Gold futures hit the highest value of 2023, clearing the former high of $1976 hit in February. As of 4:09 p.m. EST, the most active April gold futures contract is up $58.10 or 3.02% and set at $1981.10. Although the weakness in the dollar contributed to today’s dramatic rally, it was only a small factor in a much bigger picture. Considering gold futures posted a net gain of over 3% and the dollar weakened 0.52%, roughly 5/6 of today’s gains in gold are directly attributable to market participants offering the precious yellow metal on the upside.
Next Tuesday, the Federal Reserve will hold its second Open Market Committee meeting of the year. This will be followed by a statement from the FOMC and a press conference by Chairman Jerome Powell the next day, March 22.
However, this FOMC meeting will be quite different in that there is one more major element that needs to be considered in their decision which they will announce next Wednesday, March 22nd. Not only will the Federal Reserve continue to be laser-focused on bringing down inflation, which remains sticky or persistent in many sectors, but they must now factor in a banking crisis that was first reported the last week.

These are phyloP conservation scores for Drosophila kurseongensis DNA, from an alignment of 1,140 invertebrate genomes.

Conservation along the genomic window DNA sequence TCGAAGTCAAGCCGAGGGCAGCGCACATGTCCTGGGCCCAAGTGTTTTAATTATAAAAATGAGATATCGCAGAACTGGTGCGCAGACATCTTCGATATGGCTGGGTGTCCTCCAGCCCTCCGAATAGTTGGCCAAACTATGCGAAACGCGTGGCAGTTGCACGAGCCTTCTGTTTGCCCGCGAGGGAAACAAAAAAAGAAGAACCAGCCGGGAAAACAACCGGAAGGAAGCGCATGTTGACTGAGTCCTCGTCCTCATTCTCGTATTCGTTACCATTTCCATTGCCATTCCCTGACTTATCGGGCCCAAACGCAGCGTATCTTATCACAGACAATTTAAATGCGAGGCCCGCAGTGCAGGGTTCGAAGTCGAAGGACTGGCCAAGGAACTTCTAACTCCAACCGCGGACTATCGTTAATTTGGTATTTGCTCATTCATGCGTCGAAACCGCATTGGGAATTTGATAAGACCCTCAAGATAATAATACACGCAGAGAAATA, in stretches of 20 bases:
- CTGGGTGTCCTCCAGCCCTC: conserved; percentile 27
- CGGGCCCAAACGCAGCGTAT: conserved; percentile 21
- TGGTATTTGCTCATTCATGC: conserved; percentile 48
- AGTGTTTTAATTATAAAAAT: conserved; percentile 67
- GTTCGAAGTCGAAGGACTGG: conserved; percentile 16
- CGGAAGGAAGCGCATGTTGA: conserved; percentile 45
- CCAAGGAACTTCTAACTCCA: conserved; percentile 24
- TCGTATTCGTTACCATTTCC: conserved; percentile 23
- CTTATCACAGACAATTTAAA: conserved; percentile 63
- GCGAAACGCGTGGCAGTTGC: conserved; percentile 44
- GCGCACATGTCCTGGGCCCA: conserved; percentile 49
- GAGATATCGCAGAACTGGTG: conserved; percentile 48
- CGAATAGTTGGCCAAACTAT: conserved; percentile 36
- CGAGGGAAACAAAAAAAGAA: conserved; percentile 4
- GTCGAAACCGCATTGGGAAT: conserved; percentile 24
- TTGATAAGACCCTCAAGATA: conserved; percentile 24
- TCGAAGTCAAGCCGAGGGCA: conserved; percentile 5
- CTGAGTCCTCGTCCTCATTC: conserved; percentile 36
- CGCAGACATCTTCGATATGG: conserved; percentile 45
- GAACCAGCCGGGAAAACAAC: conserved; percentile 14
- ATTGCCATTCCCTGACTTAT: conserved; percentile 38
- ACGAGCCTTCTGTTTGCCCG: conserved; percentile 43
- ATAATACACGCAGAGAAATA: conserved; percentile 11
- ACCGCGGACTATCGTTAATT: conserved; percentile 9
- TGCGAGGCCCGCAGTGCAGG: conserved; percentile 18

On March 10, 2023, reports began to surface of Silicon Valley Bank bankruptcy after a depositor-run bank challenged solvency and led to an inevitable bankruptcy announcement today. SVB was unique in that its core business was to fund venture capitalists and technology start-ups. To raise capital, they liquidated a large portion of their assets on their balance sheet with a loss of $1.8 billion.
Immediately, the FDIC and banking regulators stepped in to ensure that depositors’ money would become available. Then, yesterday, 11 major US banks set up a $30 billion fund held at First Republic Bank to create a safety net to maintain the solvency of banks like SVB and Signature Bank of New York. Federal banking regulators have applauded the support of this major banking group as it validates the resilience of the banking system in the United States.
That brings us to next week’s FOMC meeting. The Federal Reserve is expected to approve a ¼% rate hike, with the banking crisis ultimately supporting the view that the Federal Reserve will step up rate hikes with a ½% rate hike next week. Although it was rumored that the Fed might take a break, many analysts believe the Fed needs to keep raising rates even with the banking crisis to maintain credibility.
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Wishing you as always good exchanges,
Gary S. Wagner
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